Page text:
“If you begin to understand what you are without trying to change it, then what you are undergoes a transformation.”
― Jiddu Krishnamurti
We can all agree, $*it happens. When it does though, it can be hard to keep cool. The reason it can be so hard though is because we strive to look calm on the outside at all times. This helps up “fit in” and look more acceptable. But doing this can sometimes be just flat out stupid. To show you why, here’s a story. One day, I had to take the train, but the frakking train didn’t come.
I waited on the platform, feigning casualness as minutes passed, time just ticked on and sooner than later, I’d be missing my appointment.
I managed to talk myself into staying cool for the first twenty five minutes, until I was sure to be really late. At this stage there was no cool left in me, I was cooked, and I was mad, so I looked around to make sure nobody was watching and I started cursing in French between my teeth, louder and louder as anger rose. I looked at the sky, and almost raised a vengeful fist at God…why would He do this to me?! I was losing it completely.
I cursed the public transportation system, the governments, big oil…And finally I cursed myself for being a Buddhist failure who rages in public at 8:30 am.
My fit of anger lasted for a long while, but later subsided. This got me wondering, “What is the key of being sane in such a frustrating moment? No one is perfect yet we handle things just fine in the end.”
As my answer, or solution, if you will, I’ve decided that the habit of trying too hard to be perfect actually is harmful and not helpful, ironically. I’ve realized that I’m not perfect, so trying to be is futile at times.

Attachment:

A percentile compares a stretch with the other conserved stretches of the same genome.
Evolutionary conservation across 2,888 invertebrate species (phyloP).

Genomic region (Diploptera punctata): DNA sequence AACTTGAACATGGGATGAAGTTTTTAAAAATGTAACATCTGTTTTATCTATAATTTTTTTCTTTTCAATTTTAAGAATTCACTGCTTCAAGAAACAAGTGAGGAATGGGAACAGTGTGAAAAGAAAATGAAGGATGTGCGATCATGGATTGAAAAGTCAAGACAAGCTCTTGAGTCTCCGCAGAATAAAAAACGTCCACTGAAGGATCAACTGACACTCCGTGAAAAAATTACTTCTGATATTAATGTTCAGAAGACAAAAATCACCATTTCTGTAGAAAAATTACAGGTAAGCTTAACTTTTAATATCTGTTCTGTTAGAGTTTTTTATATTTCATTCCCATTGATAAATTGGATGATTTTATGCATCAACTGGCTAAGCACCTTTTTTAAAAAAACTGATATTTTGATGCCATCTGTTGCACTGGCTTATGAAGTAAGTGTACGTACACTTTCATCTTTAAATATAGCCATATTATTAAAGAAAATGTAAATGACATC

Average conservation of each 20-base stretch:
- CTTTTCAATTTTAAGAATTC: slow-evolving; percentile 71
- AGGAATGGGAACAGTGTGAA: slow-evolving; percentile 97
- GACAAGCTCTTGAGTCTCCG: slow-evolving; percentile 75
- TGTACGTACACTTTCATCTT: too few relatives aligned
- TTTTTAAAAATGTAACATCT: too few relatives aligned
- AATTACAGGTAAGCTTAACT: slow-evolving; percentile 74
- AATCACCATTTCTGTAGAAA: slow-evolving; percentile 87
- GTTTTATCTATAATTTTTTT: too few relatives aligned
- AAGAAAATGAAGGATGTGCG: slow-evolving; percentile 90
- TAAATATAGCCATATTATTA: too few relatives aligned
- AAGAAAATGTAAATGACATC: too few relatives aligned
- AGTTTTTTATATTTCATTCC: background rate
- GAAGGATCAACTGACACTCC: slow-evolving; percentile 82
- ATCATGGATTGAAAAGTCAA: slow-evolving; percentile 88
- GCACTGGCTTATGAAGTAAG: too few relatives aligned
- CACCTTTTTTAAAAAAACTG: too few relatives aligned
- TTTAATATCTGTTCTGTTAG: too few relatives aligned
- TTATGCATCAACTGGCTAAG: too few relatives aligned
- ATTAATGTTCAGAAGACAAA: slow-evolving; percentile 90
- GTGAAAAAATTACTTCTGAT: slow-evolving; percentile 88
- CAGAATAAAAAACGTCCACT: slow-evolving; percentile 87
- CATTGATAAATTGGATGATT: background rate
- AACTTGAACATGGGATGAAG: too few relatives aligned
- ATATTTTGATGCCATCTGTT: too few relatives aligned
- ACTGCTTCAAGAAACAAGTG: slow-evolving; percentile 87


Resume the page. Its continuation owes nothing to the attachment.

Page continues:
I’ve gone through that cycles of rejection and acceptance a million times before. Anger, then surrender, then peace… each fit of rage proving the same point: you’re better off accepting yourself as you are than trying to kick your personality straight.
Self-acceptance is a key to sanity, yet, when presented with a choice between embracing our limitations or desperately trying to improve, we often choose the latter.
That’s too bad though because we could be happier right now, instead of waiting for the right time, when we’ve achieved enough progress to deserve it.
Our performance oriented education lets us believe that if we’re not outstanding, we’re missing the point of a meaningful life, but that diktat omits to mention how outstanding is outstanding enough.
I think it would make sense to say that NOW is enough. Even if now, you’re just angry for minute reasons in a train station.
Otherwise, how long will you have to wait to deserve a break? (You can decide for yourself).
If being who you are isn’t enough to make you happy now, what makes you think getting “better” will?
Once again, the nice part of this equation is: you can change it anytime.
To read more awesome articles like this by Gaël Blanchemain, visit gr0wing.com.